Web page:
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Unbelievable extras for the cheapest of cars

Extras to save the Nano

19/06/2014 10:27 |  Comments: 


Our heavyweight champion, Balázs, or better known as Assur on the premises is the news writer of the mother site, Oh yes, he’s an automotive engineer too. They say there isn’t a data that has ever escaped his mind, all we know is that he can drop into any conversation about any car that was made after the war, and he’ll be able to add a ton of details you won’t ever be able to find in books. He has been thinking of selling his longserving Volvo for years, so he always has some used car adverts open on his computer, just in case. Has a wife and two (almost grown-up) children.

The Tata Nano became famous for being the cheapest car in the world, but its cheapness comes at a price: it has 38 PS, a two-cylinder rear engine, a 15-litre fuel tank, a passenger compartment too tight for four, and lacks such basic features as a boot lid.

It does have a boot but, like those of certain pre-war models, it can only be accessed from the interior. Most car manufacturers have stopped saving production costs by ignoring such necessities about 70 years ago. True, they don't sell cars for €2,370, which is the price of the basic Nano. There used to be an even cheaper version for little over €1,600, but that has been discontinued. The Nano, however, is still the cheapest car in India.

Apparently, the maker is planning a significant overhaul, featuring several technological innovations. One of them will be the boot opening from the outside, but there are rumours of an automatic mechanic gearbox as well. What's more, the size of the fuel tank is rumoured to be enlarged to 24 l. The prototypes are already being tested by Tata, but the car won't be launched before October, and it's unlikely that the small city car will be exported.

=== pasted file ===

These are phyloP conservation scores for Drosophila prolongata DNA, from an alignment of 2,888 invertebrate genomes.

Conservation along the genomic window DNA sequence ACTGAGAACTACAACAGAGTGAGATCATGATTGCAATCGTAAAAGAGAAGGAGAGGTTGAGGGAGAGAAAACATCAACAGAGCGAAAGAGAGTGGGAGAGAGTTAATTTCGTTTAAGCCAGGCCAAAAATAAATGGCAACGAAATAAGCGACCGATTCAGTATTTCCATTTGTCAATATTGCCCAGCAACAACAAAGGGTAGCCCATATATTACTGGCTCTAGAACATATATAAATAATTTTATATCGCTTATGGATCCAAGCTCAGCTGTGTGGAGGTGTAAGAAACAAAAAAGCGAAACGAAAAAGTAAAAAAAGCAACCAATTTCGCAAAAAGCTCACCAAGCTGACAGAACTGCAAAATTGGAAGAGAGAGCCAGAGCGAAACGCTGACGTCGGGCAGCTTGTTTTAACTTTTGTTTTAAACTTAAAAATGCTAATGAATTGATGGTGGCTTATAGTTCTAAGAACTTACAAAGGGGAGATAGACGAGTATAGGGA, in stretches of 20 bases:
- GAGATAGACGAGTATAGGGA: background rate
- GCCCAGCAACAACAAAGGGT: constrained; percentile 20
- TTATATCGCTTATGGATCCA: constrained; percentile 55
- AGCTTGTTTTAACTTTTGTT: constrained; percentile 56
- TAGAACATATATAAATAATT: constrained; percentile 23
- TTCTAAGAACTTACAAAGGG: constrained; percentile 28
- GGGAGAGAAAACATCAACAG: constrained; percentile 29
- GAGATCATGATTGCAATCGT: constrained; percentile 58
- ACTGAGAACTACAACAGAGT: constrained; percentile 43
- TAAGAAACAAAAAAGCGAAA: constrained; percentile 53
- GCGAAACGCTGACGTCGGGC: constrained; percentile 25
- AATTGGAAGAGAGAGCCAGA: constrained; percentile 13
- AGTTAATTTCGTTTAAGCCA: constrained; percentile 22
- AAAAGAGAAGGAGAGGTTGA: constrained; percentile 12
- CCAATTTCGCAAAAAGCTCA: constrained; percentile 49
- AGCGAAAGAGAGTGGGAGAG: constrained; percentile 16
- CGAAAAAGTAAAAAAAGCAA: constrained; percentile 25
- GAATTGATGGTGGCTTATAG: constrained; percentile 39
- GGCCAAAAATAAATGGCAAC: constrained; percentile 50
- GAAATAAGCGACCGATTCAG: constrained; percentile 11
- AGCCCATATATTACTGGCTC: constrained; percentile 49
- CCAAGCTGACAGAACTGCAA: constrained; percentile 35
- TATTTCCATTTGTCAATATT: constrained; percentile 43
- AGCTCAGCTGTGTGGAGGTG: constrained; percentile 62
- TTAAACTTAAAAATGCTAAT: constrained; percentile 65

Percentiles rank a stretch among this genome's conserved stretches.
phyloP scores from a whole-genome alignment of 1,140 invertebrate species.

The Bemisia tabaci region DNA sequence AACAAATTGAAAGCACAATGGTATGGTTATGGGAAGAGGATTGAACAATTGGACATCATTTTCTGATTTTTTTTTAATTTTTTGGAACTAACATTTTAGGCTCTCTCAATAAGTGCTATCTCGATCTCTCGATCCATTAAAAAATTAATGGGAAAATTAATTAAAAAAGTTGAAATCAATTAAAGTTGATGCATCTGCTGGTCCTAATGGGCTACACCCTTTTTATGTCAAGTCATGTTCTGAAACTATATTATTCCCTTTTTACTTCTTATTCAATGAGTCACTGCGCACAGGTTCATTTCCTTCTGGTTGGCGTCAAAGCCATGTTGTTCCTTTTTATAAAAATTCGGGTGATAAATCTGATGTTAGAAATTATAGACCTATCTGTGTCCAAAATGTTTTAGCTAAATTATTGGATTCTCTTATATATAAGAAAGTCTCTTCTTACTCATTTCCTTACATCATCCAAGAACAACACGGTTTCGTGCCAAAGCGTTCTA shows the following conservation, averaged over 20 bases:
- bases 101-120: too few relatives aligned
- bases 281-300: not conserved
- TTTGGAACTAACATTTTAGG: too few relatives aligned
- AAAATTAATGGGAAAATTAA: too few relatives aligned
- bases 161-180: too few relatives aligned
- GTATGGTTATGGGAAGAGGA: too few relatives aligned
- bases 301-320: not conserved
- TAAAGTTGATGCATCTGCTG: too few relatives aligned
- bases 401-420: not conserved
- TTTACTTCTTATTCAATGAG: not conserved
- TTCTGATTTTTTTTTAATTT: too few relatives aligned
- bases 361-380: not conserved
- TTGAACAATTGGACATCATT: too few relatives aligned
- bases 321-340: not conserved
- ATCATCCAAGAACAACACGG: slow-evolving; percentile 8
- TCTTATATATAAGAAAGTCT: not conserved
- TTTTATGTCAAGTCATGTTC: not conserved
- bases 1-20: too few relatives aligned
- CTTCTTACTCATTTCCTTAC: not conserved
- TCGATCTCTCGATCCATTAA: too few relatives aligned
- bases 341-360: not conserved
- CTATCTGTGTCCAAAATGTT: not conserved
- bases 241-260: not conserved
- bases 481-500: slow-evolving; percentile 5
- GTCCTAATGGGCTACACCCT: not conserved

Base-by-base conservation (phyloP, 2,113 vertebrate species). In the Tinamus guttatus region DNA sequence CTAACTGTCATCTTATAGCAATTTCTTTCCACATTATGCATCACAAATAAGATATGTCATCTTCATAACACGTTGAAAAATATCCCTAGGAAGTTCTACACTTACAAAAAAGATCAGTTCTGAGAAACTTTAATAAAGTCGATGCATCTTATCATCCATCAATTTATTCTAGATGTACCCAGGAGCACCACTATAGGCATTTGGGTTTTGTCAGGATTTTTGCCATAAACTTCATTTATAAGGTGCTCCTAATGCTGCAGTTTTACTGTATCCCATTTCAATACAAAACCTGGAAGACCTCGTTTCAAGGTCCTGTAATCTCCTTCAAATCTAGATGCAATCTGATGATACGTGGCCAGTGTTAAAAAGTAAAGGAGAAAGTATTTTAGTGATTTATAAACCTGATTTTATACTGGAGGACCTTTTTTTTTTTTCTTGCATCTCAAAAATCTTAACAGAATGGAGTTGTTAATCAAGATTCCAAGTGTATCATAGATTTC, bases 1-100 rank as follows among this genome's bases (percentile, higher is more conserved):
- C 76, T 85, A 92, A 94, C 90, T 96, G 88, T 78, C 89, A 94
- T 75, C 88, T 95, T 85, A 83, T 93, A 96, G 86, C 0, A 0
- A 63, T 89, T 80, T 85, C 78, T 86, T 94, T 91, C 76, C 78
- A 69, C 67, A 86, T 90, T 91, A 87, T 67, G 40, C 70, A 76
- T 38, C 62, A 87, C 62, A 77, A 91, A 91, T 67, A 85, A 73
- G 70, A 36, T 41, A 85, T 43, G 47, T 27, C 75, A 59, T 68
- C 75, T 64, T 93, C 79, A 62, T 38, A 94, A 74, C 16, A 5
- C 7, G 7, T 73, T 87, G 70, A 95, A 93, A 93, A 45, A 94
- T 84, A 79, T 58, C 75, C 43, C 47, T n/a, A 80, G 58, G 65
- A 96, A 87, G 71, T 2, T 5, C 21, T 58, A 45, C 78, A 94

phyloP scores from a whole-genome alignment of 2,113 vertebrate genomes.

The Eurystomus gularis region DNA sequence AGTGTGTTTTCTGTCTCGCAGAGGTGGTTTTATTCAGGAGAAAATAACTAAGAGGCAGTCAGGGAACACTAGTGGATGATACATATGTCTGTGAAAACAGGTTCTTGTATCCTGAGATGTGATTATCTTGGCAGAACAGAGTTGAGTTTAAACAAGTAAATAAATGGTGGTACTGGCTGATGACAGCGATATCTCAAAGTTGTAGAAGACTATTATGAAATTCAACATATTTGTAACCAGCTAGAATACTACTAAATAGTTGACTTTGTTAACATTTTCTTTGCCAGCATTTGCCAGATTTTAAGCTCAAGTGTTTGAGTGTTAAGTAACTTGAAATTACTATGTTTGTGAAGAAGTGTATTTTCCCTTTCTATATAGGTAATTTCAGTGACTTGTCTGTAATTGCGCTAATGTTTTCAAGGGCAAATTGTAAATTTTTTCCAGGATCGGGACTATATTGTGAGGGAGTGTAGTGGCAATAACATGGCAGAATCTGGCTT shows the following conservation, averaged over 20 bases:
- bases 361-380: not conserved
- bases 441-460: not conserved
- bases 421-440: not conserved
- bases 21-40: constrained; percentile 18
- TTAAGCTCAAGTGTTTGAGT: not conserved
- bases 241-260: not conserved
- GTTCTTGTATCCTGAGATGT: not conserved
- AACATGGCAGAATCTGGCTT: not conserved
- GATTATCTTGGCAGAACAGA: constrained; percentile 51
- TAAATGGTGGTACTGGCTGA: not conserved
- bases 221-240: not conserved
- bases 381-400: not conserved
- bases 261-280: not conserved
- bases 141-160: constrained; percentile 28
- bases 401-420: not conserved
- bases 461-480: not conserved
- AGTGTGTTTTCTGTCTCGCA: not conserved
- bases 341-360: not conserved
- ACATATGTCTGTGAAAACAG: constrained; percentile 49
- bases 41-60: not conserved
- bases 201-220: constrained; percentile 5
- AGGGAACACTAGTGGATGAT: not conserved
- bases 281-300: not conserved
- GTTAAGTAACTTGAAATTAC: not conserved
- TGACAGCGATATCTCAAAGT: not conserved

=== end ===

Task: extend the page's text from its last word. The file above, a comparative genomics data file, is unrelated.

Tata have already promised to make improvements on the model. They planned to come out with a diesel engine version with increased cylinder capacity and a three-cylinder petrol version with a better performance, and do an extensive redesign, but these plans had been made before the promising small car was launched in India. Surprisingly, the Nano flopped locally, largely due to the faults of the first few series. The factory with an output capacity of 250,000 units made little over 74 thousand cars in 2011, which was the best year in the history of the Nano, and demand has been decreasing ever since.

It looks like Tata are trying to make the car sell better by introducing a few higher standard solutions. These may jack up the price of the Nano, which is already sold at almost twice its original price of 100 thousand rupees, but could also make it more attractive. Its biggest rivals are the larger but similarly priced imported used cars, offering a lot more for the same price.

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